Cyberattacks: a scary and unexpected threat to everyone from thriving nations to next-door neighbors. The systems that make our modern lives possible are moving online. From electricity providers and water utilities to refrigerated trucks and beyond, the comforts we enjoy are made more efficient and reliable by bringing massive industrial equipment into the Internet of Things (IoT). The downside? These vital networks are increasingly susceptible to hackers.
Aware of this growing area of vulnerability, Colin Dunn created Fend Inc., a cybersecurity company dedicated to preventing critical infrastructure from being attacked, data stolen, or equipment held for ransom. “We keep attackers out of the critical systems that make America run,” Colin explains. “We are putting data into the hands that need it, as well as ensuring that these systems are not left open to threats or vulnerable to attack.”
Since its founding in 2017, the Arlington-based company has been integral in providing superior security to critical domestic infrastructures. Colin, with a background in mechanical engineering and business administration, recognized the opportunity to expand to the international market, but needed help. While touring the Mason Enterprise Center (originally looking for office space) he also found the State Office of the Virginia SBDC Network.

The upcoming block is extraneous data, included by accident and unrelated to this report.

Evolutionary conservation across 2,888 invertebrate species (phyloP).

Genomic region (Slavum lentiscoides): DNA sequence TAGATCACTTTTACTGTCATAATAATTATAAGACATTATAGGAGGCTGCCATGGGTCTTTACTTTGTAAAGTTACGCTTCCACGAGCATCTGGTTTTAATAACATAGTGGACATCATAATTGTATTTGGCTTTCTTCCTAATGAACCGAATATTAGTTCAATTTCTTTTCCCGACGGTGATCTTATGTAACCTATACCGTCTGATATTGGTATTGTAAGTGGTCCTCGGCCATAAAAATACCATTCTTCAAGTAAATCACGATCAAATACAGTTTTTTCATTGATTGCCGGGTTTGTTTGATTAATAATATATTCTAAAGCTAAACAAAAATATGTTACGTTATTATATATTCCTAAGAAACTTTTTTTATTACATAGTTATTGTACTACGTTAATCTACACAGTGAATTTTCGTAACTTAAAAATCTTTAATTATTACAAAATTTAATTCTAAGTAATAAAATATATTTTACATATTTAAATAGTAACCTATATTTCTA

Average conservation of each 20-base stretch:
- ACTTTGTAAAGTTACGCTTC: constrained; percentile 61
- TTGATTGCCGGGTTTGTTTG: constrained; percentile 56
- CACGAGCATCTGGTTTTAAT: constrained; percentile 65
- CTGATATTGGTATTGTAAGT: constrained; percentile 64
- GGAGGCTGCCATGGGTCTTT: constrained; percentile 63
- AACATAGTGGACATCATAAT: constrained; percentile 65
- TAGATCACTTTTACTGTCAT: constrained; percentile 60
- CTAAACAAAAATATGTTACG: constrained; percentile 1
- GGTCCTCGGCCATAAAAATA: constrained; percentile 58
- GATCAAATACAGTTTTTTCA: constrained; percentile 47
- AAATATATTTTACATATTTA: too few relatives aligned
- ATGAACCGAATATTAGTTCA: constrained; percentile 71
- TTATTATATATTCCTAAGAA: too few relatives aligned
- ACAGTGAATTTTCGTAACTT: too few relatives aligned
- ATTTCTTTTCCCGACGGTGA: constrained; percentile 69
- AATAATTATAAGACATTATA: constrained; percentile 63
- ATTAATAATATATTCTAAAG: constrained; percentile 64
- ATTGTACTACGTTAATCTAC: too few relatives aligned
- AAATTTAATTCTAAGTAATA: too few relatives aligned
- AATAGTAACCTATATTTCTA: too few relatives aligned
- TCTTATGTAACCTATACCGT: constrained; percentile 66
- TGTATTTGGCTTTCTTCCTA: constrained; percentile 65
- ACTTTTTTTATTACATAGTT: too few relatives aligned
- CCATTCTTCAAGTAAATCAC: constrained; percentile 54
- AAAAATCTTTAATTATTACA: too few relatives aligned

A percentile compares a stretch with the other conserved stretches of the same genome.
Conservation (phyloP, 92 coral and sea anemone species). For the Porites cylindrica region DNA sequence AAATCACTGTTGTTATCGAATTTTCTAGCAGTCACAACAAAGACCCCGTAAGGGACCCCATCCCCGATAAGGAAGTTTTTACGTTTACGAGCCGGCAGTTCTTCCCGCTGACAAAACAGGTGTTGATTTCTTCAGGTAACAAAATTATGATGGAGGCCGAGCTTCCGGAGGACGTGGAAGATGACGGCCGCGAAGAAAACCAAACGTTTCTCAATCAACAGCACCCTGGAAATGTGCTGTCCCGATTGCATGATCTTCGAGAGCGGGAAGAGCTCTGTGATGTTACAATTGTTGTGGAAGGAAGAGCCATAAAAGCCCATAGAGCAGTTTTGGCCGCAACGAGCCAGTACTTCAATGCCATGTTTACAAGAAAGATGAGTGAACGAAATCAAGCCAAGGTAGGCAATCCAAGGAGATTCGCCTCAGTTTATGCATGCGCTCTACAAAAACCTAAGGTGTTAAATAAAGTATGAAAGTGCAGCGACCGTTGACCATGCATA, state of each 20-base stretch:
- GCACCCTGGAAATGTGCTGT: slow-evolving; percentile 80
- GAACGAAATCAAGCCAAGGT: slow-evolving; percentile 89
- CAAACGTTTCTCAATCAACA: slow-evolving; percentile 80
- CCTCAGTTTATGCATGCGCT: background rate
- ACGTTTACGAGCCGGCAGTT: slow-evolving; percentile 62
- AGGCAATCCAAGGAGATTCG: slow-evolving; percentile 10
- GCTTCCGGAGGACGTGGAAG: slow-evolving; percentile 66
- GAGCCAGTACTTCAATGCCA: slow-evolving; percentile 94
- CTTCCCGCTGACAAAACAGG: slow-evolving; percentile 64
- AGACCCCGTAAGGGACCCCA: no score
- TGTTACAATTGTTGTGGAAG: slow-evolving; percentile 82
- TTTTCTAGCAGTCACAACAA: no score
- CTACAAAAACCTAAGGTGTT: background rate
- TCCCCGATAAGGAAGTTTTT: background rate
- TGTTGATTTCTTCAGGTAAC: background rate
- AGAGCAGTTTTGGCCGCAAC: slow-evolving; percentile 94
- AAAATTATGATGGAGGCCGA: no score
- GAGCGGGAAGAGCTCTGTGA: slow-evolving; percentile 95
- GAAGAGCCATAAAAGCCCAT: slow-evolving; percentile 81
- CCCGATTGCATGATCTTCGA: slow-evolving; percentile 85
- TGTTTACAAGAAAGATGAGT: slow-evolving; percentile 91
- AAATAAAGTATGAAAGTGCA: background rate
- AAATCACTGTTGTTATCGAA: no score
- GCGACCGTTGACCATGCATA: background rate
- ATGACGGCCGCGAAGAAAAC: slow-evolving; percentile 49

“I got to know the SBDC by just walking the halls,” Colin says. “Someone would say, ‘Hey, I know someone who can help you with exports’ and ‘I can help get you in touch with someone to put in contact with others in the industry.’”
First, the Innovation Commercialization Assistance Program (ICAP) advisors at the Virginia SBDC State Office worked with Colin to first help him develop and validate his customers and product premise. “Customer interviews done through this program gave us insights that informed the design of our products and services,” Colin explains.
Next, the State Office’s International Business Development (IBD) program helped Fend export their services, taking their operation global. The first step was researching the industrial cybersecurity market in Western European countries and member nations of the intelligence alliance known as The Five Eyes. The SBDC also connected Colin with other firms for potential partnerships, and compiled a list of certifications needed to compete internationally.
“Without the SBDC’s ICAP and IBD programs, our view of opportunity would be a lot smaller,” Colin says. “They helped us realize that protecting critical infrastructure worldwide is something that is possible for Fend, and helped us develop a methodical way of serving this community beyond our borders.